Looking at Daniel Bracci’s magnificent images of Anilez Silva entitled ‘Africa’, my rational mind says “don’t go there, Anne”. Our politically correct world only sees stereotypes where you see art and connection.
After all, Anilez Silva is fiercely tribal, sensual, erotic, impenetrable, dangerous, ancestral, aboriginal and ancient. She is ferocious, native, natural, primeval and primitive; turbulent, unbroken and proud.
My friends at Jezebel would probably hate her. We tend not to see eye-to-eye on a few issues, and this is one of them. Are Bracci’s images stereotypical? Racist? I’m not an African American — or African woman — or African Parisian woman, so I can only speak to how these images affect me personally.
When the subject is Africa, I have a visceral response that another person might have with India. Most Americans have no visceral response at all, in terms of connection with “foreign” imagery, but this is not the case for me.
Musée Dapper in Paris
Wandering through Paris on a creative mission for Victoria’s Secret, my affinity for African art brought me a small museum in Paris called Musée Dapper, located then in a small townhouse at 50 Avenue Victor Hugo. I went there after the breakup of a serious love affair (again), wanting to escape current reality for an hour.
Thankfully, when I entered the almost colonial feeling townhouse of the old Dapper, it was mid-afternoon and raining, leaving the museum empty. Drawn immediately to a room of mounted masks, I sat down on a bench, alone with ancestral voices, personifications of good and evil, oracles from the spirit world, and witnesses to history. Almost instantaneously, I was overcome with an intense sorrow.
The small staff at the Musée Dapper left me alone in my pool of tears. One can only carry on in such a state for a good 20 minutes without feeling foolish, and I eventually calmed myself. Soaking in all the meaning, inspiration, lessons and collective unconscious learnings of the advent of civilization spoken by these masks, I stood up and walked out of the main exhibit room and into the shop.
When the lights went out, I wasn’t surprised, but exasperated. “After all,” I told myself, “the electricity wiring is terrible in these old buildings.” I remembered being in Cartegena, Colombia, where the electricity went out regularly from 3 to 6pm.
It’s also factually correct to say that when I gave presentations at Victoria’s Secret, we paid to have a technician standing by. For whatever reason, I have always had a strange relationship with electricity and energy.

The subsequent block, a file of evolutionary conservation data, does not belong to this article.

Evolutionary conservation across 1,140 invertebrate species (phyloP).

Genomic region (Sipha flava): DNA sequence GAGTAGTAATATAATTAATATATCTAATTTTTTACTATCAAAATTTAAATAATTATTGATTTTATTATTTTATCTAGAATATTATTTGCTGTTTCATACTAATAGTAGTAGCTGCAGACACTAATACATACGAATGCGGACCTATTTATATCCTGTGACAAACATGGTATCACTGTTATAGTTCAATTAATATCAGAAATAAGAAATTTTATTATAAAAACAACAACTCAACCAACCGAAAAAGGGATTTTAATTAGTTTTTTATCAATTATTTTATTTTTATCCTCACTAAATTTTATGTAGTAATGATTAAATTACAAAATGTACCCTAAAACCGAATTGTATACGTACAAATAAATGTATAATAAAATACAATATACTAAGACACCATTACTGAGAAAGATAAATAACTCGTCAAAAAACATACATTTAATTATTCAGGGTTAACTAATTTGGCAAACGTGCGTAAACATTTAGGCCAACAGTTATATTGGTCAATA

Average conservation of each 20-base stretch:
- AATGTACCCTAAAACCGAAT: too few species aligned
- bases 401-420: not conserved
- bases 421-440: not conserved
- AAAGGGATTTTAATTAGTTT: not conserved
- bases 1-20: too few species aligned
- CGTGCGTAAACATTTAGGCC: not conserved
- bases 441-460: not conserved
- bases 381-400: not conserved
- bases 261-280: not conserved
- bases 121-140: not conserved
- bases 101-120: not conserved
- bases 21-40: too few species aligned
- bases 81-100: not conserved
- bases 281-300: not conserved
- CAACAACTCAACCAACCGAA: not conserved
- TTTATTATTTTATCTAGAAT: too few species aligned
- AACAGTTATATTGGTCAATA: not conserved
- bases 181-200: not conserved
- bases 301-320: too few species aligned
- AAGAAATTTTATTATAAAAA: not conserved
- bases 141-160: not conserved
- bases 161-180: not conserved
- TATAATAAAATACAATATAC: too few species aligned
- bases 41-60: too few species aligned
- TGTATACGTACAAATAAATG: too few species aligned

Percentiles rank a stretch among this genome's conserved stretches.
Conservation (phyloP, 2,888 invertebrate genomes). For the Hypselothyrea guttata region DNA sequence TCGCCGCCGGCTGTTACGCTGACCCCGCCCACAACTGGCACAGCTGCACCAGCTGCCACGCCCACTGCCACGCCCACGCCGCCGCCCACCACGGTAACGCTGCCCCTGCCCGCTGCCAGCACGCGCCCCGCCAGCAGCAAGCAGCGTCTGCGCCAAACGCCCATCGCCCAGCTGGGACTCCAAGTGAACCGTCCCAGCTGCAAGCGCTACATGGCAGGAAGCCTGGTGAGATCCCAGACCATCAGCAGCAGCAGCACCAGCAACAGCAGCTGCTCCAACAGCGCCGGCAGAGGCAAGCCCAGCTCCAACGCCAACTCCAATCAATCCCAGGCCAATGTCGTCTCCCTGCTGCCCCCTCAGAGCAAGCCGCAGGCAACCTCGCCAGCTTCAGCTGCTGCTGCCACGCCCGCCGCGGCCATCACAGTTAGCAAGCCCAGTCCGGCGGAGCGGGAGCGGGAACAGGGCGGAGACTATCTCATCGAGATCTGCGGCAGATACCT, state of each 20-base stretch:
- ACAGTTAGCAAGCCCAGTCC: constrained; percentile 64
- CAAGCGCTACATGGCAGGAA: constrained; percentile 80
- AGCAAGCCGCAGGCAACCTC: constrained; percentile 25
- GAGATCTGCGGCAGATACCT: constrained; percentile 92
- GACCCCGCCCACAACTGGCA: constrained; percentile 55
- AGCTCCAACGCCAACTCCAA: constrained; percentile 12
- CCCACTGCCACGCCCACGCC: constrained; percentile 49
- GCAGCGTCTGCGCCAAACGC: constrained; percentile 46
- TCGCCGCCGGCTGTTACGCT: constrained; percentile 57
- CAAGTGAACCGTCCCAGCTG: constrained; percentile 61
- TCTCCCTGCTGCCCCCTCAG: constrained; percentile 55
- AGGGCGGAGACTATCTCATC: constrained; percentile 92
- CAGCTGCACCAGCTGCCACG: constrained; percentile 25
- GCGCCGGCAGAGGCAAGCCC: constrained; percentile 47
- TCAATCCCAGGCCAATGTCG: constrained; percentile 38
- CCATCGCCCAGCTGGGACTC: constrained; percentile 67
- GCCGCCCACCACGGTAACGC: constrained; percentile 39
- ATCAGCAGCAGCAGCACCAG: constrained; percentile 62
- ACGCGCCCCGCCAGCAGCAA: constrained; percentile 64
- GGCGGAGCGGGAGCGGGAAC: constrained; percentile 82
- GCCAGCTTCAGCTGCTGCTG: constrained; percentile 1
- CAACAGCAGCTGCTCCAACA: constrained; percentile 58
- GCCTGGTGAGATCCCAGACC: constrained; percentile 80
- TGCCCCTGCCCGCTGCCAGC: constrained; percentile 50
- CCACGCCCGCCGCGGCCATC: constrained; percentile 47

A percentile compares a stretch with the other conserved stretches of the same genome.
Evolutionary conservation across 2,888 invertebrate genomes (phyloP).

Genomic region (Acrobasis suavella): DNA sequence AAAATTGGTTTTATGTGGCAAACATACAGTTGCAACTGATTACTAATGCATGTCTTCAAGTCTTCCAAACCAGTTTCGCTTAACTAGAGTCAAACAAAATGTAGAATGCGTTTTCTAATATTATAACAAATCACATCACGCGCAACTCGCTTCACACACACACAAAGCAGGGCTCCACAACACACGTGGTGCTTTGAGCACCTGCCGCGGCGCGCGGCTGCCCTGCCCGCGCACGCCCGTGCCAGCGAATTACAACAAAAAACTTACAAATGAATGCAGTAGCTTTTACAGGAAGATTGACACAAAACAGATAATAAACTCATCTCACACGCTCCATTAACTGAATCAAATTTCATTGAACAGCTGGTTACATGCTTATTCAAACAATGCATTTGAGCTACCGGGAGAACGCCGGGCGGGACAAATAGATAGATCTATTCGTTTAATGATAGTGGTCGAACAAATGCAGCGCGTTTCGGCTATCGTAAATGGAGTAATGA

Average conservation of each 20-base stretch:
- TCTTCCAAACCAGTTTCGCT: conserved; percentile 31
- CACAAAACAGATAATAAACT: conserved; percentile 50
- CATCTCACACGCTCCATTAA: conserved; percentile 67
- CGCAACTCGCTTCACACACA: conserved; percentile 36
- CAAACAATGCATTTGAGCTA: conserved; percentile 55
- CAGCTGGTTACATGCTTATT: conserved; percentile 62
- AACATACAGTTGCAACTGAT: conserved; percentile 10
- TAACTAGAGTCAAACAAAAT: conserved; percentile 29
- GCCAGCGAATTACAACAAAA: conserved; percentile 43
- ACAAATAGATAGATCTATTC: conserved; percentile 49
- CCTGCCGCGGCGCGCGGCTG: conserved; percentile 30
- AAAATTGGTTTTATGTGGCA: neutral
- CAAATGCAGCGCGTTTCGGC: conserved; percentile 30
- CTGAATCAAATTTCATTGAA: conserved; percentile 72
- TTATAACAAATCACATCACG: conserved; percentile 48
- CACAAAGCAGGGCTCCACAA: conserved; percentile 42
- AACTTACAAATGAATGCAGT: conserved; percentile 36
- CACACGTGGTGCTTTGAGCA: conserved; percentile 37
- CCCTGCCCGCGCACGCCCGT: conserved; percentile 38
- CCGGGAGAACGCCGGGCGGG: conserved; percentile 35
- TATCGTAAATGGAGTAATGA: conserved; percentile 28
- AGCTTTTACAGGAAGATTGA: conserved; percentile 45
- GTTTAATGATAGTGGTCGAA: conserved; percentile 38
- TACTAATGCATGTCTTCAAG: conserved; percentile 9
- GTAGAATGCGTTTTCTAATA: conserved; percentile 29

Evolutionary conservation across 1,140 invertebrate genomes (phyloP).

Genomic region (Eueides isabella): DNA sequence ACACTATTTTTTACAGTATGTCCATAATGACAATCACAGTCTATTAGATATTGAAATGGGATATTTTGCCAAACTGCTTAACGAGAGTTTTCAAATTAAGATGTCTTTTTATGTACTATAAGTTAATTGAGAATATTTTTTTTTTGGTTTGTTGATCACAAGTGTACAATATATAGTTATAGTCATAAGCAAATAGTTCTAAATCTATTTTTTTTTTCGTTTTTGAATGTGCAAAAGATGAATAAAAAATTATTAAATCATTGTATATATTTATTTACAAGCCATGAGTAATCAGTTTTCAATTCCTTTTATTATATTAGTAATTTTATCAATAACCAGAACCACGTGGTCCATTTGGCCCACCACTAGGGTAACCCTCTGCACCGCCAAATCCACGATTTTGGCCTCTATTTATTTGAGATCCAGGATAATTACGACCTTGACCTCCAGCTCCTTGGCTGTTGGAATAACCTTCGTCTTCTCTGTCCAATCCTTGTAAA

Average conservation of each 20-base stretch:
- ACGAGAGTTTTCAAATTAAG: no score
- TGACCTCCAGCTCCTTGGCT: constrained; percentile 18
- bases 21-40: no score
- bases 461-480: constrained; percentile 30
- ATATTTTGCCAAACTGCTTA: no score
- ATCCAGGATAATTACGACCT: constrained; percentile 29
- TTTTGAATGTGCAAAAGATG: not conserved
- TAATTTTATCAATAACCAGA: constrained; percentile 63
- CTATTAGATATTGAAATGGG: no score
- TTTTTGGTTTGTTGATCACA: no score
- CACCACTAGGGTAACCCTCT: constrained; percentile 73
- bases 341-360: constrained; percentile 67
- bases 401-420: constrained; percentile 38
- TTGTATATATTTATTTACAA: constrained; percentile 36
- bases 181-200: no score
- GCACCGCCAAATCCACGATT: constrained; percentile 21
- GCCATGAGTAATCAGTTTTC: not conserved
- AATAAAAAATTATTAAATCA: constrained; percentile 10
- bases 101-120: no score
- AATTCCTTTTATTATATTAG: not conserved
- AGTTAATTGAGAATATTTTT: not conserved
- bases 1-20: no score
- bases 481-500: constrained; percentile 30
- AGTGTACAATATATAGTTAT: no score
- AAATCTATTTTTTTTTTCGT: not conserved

Returning to the Musée Dapper a few months later with my African American friend Phyllis, I told her the story of my quick exit from my first visit.
We entered the bookstore to the right of the entrance, which made leaving easy. Literally five minutes after walking in the front door, lights went our, alarms rang, and Phyllis and I were ushered out onto the street as doors were locked.
The adage is three strikes and you’re out, and this is my story. I returned to the Musée Dapper a few years later with my partner and his son.
By this time my unusual chemistry with African artifacts was known to my family, and we entered the building prepared to leave immediately. That was not the case. In fact, we spent at least 45 minutes wandering through the small rooms on a crowded day and were on the second floor when the alarms went off.
Was I a witch? A high priestess?
This is the end of my Parisian African art museum story. The Musée Dapper moved to new quarters at a block away and I have no magic powers there.
My inexplicable relationship with the Dapper Museum wasn’t my only extraordinary experience with African artifacts. Stone sober on a New York Saturday morning in the 70s, I fell in love with a necklace at Ashanti Bazaar on Lexington Avenue.
Submerged in Unconsciousness
When the shop assistant fastened the necklace around my throat, I went into an altered state of consciousness for several minutes — a quick trip journey to a grassy savannah across the ocean.
Totally not present in New York, even with my husband nudging me and talking loudly, I appeared to be in a trance but don’t believe that I lost cognitive function. That experience made a stunning impression on me, and it’s not one I discuss readily. Both of these stories are the gospel truth.
Why do I mention them? Because many feminists are in search of women’s true history and we believe it lies in writing the reality of African women’s history.
My thoughts mean to honor African women at home and also those whose families have migrated across the world for generations — willingly and in chains. I find the Anilez Silva images inspiring and in touch with the origins of female power — long suppressed.
We live in a time of marvelous archaeological discovery about migration patters and the origins of the first humans. Last month, researchers released a study confirming that the genomes of some Ethiopian populations bear striking DNA similarities to populations in Israel and Syria and less commonality with the truly ancient genomes of some Southern African populations.
It’s Lake Turkana, located in the Kenyan Rift Valley, that’s regarded as the cradle of humankind. Turkana’s far northern end crosses over into Ethiopia.
I’m off and running now, just Googling Carl Jung + East Africa. The father of the collective unconscious, which I embracing fully, was very uncomfortable with his trek into Africa. More on that story shortly. Peter Gabriel wrote Rhythm of the Heat in about 1982, here performed in Venice in 2007.
Peter Gabriel ‘Rhythm of the Heat’
The moment takes me to sleeping in Venice and the Kenyan spirit that also speaks to me in my dreams: Dan Eldon. Speaking of sleep, links tomorrow. It’s time for dark reveries and reading the NYTimes article Chris Stringer on the Origins and Rise of Modern Humans. ~ Anne
Related: Dan Eldon | A Good Life Is the Best Journey AOC World